Surgery for bronchiectasis: The effect of morphological types to prognosis

Ann Thorac Med. 2011 Jan;6(1):25-32. doi: 10.4103/1817-1737.74273.


Background: Although the incidence has declined over the past years in societies with high socioeconomic status, bronchiectasis is still an important health problem in our country.

Aim: To review and present our cases undergoing surgery for bronchiectasis in the past 12 years and their early and late term postoperative outcomes and our experience in bronchiectasis surgery and the effect of morphological type on the prognosis.

Methods: The medical records of 62 cases undergoing surgical resection for bronchiectasis in the Clinics of Thoracic and Pediatric Surgery were evaluated retrospectively. The disease was on the left in 33 cases, on the right in 26 and bilateral in three cases. The most common surgical procedure was lobectomy. Forty one patients underwent pneumonectomy, lobectomy and complete resection including bilobectomy. Twenty-one (33.87%) cases underwent incomplete resection, of whom 11 (17.74%) underwent segmentectomy and 10 (16.13%) underwent lobectomy + segmentectomy.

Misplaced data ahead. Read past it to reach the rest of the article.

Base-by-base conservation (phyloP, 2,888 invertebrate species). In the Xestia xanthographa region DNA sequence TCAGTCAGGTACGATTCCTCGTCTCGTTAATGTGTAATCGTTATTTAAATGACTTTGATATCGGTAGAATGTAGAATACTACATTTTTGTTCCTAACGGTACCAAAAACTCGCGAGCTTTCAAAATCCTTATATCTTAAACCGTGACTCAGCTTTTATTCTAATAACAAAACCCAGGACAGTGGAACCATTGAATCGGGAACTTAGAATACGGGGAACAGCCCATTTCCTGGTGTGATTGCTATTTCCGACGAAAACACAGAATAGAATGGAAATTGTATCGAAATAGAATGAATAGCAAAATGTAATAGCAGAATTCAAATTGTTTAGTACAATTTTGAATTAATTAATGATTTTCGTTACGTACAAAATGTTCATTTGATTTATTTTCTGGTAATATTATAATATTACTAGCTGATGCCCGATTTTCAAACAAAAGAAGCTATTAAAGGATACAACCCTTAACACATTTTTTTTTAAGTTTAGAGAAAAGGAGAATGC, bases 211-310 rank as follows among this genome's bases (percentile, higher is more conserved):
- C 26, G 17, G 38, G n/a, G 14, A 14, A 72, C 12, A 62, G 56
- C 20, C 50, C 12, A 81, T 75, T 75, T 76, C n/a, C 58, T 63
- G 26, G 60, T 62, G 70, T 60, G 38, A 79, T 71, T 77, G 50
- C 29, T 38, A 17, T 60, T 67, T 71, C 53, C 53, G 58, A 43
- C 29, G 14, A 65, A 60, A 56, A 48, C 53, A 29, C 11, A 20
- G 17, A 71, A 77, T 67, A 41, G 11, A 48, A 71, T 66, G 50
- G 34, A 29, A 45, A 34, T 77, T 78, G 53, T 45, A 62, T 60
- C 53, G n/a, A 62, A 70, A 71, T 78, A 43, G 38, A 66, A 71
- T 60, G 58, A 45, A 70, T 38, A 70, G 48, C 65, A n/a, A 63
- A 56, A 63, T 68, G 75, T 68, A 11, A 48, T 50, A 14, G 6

Results: It was found that the rate of being asymptomatic was significantly higher in patients undergoing complete resection compared to those undergoing incomplete resection. Spirometric respiratory function tests were performed to assess the relationship between morphological type and the severity of disease. All parameters of respiratory function were worse in the saccular type and FEV(1)/FVC showed a worse obstructive deterioration in the saccular type compared to the tubular type.

Conclusion: The success rate of the procedure increases with complete resection of the involved region. The morphological type is more important than the number and extension of the involved segments in showing the disease severity.

Keywords: Bronchiectasis; prognosis; saccular type; surgical treatment; tubular-type.